After Aristotle man’s experience with the cosmos went away replaced by only a belief that it existed. This is the beginning of the cognitive estrangement. The cosmos came back when Dick experienced it in 3-74.

The Exegesis: Christ as hyper information and the 23rd letter of the Hebrew Alphabet

Fall 1981

Christ, camouflaged in the informational world of “Luke-Acts,” reveals himself throughout as the perturbation in the reality field. Dick calls him hyper information and sees Christ’s attempt to break through as an information war between God and the “official” information system. 

Christ is the missing 23rd letter of the 22 letters of the Hebrew Alphabet that created the universe as written about in the Sefer Yetzirah. The addition of this 23rd letter, which will cause the universe to regenerate, will bring about the Messianic Age of justice and mercy.

Gnosticism explains this hyper information infiltrating the existing mechanical system. Dick describes it as a Faustian bargain (the heroic vs the tragic) and indicates it will be an important part of the novel Owl in Daylight he has just begun brainstorming. 

When “Luke-Acts” is converted from information into the world the right side of our brain experiences the overall “gestalt” while the left side interprets the latent narrative. So Christ is hidden in the gestalt and revealed when the two sides are unified. Dick compares the Bible in our reality to The Grasshopper Lies Heavy in The Man in the High Castle, as the real world existing within the world. In order to perceive this someone would need to outrun time, like he did in 3-74.

The Exegesis: Understanding Gnosticism

September 1981

Knowledge, which comes as a gift from Christ, leads to salvation. Gnosticism understands this, unlike Christianity which misses the point.

Dick claims to have truly figured out Gnosticism. Every human is damaged in a way that splits their psyche, which results in the world appearing like a foreign threat. Rejoining these two parts will heal the self and then also the world. This process is kickstarted when one half of the self recognizes its other familiar half in the unfamiliar world. Meta-abstraction is also necessary, and that can only occur when the two halves (who exist in different spatiotemporal worlds) combine their viewpoints into one. The two halves are alienated, from themselves and the world, and salvation only comes when they are rejoined together. This leads to a new world without space and time.

Dick says VALIS is not a book about Gnosticism, but rather it is literally the Gnostic salvation experience. It isn’t just drawing on Gnosticism to document our condition but is an account of someone transcending it. Dismissing it as the ravings of a madman would mean rejecting or not understanding the supernatural solution to the accepted problem.

Dick exhorts us to face the reality of our death, which is the only way to seize our own fate. This is what he did by writing in VALIS about surviving his 3-74 experience. It was his writing about it that gave him his victory over fate. Christianity is the great human revolution as it illustrates the break between the tragic (fate defeating man) and the heroic (man’s defeat of fate).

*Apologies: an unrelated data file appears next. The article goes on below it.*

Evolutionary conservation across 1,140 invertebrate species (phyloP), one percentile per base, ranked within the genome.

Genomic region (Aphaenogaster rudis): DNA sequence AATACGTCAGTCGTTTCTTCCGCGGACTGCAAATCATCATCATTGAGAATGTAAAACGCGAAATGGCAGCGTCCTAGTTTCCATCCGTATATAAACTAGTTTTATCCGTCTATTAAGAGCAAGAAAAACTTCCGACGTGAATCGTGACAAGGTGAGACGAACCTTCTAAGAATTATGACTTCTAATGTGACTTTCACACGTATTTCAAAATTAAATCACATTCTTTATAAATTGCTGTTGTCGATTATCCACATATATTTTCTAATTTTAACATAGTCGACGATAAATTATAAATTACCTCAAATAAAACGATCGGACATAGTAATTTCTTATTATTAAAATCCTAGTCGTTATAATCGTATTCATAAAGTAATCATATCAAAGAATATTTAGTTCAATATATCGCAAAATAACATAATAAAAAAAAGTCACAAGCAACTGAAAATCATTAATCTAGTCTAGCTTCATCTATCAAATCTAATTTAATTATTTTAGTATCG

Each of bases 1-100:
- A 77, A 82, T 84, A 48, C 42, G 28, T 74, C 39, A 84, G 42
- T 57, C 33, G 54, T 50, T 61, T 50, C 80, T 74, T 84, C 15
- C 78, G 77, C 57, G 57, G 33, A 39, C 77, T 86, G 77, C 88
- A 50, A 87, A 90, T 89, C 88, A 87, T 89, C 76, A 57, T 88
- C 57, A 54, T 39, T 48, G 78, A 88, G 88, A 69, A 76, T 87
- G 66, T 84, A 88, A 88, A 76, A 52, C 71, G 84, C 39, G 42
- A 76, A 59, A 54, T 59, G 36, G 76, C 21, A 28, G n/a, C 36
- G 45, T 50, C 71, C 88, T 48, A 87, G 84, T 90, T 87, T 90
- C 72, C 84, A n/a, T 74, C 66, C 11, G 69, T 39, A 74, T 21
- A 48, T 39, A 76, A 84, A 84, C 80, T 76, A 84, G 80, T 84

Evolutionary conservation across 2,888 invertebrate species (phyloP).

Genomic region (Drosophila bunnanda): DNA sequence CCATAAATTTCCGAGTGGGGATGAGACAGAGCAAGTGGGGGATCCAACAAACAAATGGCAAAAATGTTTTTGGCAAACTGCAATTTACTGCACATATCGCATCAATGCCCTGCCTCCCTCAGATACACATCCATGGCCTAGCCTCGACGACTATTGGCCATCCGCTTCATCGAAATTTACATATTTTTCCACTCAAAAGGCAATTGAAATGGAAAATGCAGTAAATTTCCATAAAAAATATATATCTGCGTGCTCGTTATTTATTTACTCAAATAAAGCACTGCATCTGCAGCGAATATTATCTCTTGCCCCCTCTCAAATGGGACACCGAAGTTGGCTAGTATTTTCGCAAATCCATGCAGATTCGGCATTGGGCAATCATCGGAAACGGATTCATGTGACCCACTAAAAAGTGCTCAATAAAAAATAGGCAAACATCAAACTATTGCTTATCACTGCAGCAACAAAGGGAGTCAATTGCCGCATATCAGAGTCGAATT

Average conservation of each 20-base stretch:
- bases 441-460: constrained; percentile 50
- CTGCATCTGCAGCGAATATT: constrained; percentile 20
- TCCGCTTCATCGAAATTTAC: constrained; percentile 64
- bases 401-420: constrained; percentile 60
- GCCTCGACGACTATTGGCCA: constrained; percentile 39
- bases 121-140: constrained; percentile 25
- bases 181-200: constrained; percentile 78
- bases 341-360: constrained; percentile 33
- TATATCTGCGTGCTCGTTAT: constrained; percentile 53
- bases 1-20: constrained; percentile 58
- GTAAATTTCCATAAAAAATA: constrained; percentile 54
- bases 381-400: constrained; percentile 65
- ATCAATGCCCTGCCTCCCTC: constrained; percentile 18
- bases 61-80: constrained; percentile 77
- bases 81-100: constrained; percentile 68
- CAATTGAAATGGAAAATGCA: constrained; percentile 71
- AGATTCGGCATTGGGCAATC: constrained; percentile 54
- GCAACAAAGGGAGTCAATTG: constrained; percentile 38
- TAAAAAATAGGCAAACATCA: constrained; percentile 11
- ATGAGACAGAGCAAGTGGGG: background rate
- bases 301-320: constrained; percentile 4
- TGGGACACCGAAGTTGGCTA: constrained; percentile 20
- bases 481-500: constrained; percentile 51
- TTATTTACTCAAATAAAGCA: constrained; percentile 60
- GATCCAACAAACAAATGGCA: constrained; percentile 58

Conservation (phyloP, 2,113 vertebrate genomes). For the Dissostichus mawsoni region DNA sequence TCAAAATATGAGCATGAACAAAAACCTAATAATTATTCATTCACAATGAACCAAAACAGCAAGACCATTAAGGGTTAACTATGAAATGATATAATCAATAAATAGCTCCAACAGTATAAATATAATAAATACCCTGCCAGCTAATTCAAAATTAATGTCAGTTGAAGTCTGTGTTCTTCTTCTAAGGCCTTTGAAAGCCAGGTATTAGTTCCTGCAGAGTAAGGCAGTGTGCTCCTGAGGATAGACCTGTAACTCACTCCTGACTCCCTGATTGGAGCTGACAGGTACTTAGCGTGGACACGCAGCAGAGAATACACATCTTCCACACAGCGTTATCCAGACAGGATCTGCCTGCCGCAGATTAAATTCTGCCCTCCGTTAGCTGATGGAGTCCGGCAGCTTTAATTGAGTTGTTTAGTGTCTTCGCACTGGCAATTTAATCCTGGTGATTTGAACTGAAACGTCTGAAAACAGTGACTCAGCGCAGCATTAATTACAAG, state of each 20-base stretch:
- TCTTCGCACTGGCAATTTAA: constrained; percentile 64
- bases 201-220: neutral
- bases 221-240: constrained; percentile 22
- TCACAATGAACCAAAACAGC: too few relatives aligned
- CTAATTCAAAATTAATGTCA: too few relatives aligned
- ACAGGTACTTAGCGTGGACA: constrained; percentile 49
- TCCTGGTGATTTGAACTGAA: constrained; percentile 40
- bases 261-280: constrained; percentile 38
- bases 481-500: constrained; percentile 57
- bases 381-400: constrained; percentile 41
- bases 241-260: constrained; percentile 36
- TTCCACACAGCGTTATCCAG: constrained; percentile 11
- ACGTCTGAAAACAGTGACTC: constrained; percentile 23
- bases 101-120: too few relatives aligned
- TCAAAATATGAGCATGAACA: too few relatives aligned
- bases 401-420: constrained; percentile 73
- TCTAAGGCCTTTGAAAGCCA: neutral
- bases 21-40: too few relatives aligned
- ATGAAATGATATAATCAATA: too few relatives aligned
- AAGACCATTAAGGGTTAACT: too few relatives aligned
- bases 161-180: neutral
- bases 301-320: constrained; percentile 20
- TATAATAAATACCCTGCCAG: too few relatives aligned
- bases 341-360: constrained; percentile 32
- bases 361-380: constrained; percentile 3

The Exegesis: The sanctity of the ecosphere

September 1981

Dick summarizes what he stated in his letters. The ecosphere is Christ, which makes it holy and something we must protect. Christ suffers every time any creature in the ecosphere dies, and Christ will withdraw from the world if we don’t stop harming the planet. Dick’s vision of the savior is the only thing keeping him from going crazy when he hears about atrocities like Agent Orange and Soviet micro-toxins. He calls his belief his own private religion based on aspects of Judaism, Christianity, Buddhism, Hinduism, Gnosticism and modern science. 3-74 and his 9-81 vision are helping him accept his own eventual death and the context of his small part in the overall picture. 

He implies that Tagore, like Horselover Fat, may be another of his identities. He senses, like Tagore, that he is dying, somewhat eerily I would say, since he will die less than six months later. He finally has succeeded in his career, and instead of enjoying the money and recognition he is consumed with spreading the message of his vision. Collectively we are all responsible for protecting the ecosphere, and Dick sees it as a choice between spiritual life and physical death. 

He has a dream where he watches, on television, a white bird hunted for sport. He interprets the dream to mean all life needs to be sanctified and protected as part of the ecosphere. It is an interconnected system. If one part dies the rest cannot survive.

Dick says he had a hypnagogic vision where he mailed out Xeroxed copies of his Ed Meskys letter to 85 other people, and he imagines that could inspire a revolution. 

Trying to envision Tagore as someone or something else (Logos, Krishna, Buddha) misses the point. Tagore is Tagore.